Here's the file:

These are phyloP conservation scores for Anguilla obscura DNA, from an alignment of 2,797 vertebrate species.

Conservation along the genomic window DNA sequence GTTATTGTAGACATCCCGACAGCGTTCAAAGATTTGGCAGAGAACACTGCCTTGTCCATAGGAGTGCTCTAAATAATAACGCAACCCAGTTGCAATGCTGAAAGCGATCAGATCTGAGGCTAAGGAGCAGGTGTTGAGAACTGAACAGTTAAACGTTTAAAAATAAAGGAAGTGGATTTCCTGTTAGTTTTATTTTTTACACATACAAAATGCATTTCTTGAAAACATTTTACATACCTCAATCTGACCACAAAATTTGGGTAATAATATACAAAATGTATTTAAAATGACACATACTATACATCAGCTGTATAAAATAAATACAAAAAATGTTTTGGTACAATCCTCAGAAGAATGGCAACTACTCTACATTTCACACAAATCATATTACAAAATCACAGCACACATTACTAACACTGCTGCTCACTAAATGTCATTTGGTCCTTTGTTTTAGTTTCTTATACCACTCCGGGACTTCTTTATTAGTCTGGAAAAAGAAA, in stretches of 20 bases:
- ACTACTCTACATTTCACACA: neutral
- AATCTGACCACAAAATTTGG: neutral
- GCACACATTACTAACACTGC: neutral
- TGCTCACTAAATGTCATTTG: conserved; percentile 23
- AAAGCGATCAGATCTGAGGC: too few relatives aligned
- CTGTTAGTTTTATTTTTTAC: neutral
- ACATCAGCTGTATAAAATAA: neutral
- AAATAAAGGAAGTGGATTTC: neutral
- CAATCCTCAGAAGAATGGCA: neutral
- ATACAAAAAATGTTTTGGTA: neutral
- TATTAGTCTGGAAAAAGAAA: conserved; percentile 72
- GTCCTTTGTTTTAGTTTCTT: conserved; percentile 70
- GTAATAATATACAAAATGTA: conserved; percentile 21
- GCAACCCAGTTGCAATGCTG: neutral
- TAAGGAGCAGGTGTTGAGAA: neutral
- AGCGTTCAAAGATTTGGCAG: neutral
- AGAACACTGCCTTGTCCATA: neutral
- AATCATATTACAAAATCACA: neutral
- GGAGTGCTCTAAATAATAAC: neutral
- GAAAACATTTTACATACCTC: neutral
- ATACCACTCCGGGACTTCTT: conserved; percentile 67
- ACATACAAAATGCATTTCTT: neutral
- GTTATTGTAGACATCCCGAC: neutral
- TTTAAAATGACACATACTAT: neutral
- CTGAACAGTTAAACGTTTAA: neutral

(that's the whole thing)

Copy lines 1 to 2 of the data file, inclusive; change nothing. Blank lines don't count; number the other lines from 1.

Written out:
These are phyloP conservation scores for Anguilla obscura DNA, from an alignment of 2,797 vertebrate species.

Conservation along the genomic window DNA sequence GTTATTGTAGACATCCCGACAGCGTTCAAAGATTTGGCAGAGAACACTGCCTTGTCCATAGGAGTGCTCTAAATAATAACGCAACCCAGTTGCAATGCTGAAAGCGATCAGATCTGAGGCTAAGGAGCAGGTGTTGAGAACTGAACAGTTAAACGTTTAAAAATAAAGGAAGTGGATTTCCTGTTAGTTTTATTTTTTACACATACAAAATGCATTTCTTGAAAACATTTTACATACCTCAATCTGACCACAAAATTTGGGTAATAATATACAAAATGTATTTAAAATGACACATACTATACATCAGCTGTATAAAATAAATACAAAAAATGTTTTGGTACAATCCTCAGAAGAATGGCAACTACTCTACATTTCACACAAATCATATTACAAAATCACAGCACACATTACTAACACTGCTGCTCACTAAATGTCATTTGGTCCTTTGTTTTAGTTTCTTATACCACTCCGGGACTTCTTTATTAGTCTGGAAAAAGAAA, in stretches of 20 bases: